Endings and beginnings have abounded in the last few weeks at Bachtrack. The London music scene feels rather empty since the BBC Proms concluded last weekend – but at least this brilliant festival, from which we reviewed 81 events, celebrated a first as well as a last on its final night, with Marin Alsop the first woman ever to conduct this famous concert. Booking Alsop for the Last Night seemed like a minor announcement when it was made back in April, but it has grown in pertinence in recent weeks thanks to Vasily Petrenko’s already famous comments on female conductors. This dazzling Last Night also saw Joyce DiDonato make a minor stand for LGBT rights – this year, all the pomp and circumstance was checked with a subtle emphasis on equality.

Marin Alsop conducts the BBC Symphony Orchestra at the Last Night of the Proms © BBC | Chris Christodoulou
Marin Alsop conducts the BBC Symphony Orchestra at the Last Night of the Proms
© BBC | Chris Christodoulou

But what a Proms season it was, filled with excellent performances whether from the Vienna Philharmonic last week or Les Siècles back in July. And that’s not to mention reams of Wagner performances including a blistering Ring with Daniel Barenboim; an immaculately attired National Youth Orchestra of the USA; and a big family bear hunt. That’s an arbitrary list – have a browse of all our Proms reviews for a sense of just how much amazing music there was this year.

That said, there’s been more than enough going on outside London too over the summer. Alan Coady should know – he reviewed an impressive sixteen concerts from this year’s Edinburgh International Festival, and David Smythe contributed several more, and the range and quality of classical music on display looks to have rivalled that in London. An excellent double bill from Oper Frankfurt and Meredith Monk’s On Behalf of Nature were among the many highlights here. Among other festivals, the Musikfest Berlin is still going on, welcoming many of the world’s top orchestras to the Philharmonie, and Dan Wang has been at much of it for us. Some exquisite Mozart from Pierre-Laurent Aimard and the phenomenal musical partnership of the Royal Concertgebouw Orchestra, Daniele Gatti and Yefim Bronfman have been the picks so far – but more is yet to come.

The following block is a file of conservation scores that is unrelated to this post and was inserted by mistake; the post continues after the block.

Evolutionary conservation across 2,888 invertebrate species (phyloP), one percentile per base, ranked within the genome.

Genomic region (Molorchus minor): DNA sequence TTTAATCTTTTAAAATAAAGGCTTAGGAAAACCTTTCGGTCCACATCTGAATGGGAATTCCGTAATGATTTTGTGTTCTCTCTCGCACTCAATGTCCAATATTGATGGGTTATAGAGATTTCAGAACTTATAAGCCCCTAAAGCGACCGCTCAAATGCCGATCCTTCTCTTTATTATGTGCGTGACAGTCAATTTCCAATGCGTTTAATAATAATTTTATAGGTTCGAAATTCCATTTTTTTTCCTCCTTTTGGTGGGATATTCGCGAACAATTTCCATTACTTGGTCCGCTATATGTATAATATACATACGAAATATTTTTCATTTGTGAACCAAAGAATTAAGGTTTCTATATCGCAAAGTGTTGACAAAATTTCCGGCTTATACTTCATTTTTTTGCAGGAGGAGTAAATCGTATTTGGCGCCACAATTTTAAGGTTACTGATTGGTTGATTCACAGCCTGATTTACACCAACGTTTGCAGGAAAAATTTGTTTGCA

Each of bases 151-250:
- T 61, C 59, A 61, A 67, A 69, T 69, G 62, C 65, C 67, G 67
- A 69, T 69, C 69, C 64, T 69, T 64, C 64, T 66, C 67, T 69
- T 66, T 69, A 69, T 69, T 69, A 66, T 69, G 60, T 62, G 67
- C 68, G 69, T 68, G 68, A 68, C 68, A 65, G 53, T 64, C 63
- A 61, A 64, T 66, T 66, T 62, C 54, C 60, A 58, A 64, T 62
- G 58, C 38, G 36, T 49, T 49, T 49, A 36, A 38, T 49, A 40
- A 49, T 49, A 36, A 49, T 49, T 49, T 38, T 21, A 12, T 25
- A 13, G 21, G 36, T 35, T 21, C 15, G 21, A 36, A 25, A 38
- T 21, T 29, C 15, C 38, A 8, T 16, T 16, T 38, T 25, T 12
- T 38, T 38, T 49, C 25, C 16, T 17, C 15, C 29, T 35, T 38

Another ending has come in the more tucked-away surroundings of Ebrach Abbey in Bavaria, where the Philharmonie Festiva orchestra has completed its Bruckner symphony cycle with a fine performance of the Sixth, which Ken Ward reviewed for us.

Le Grand Macabre © Erik Berg
Le Grand Macabre
© Erik Berg
Among all these endings, however, are an increasing number of beginnings. The Hong Kong and Oslo Philharmonic Orchestras have been the first to open their seasons, and both have done so in considerable style (sexist comments aside, Oslo Phil principal Vasily Petrenko has had an exceptionally busy few weeks of concerts). Opera houses are re-opening their doors as well – Norwegian National Opera already have two productions under their belt, for instance. And we’ve also seen not just the start of British Youth Opera’s season, but the start of a number of operatic careers as well, in their impressive, witty production of Britten’s Paul Bunyan.

There’s been much else, of course – a tribute to Ivor Gurney in Gloucester Cathedral with mezzo-soprano Sarah Connolly sticks out in particular. And it’s a big few weeks ahead, all around the world. We’ll be at beginnings in San Francisco, Washington, Montreal, Vienna, London, Liverpool – the list goes on. More to come.

Paul Kilbey 11th September 2013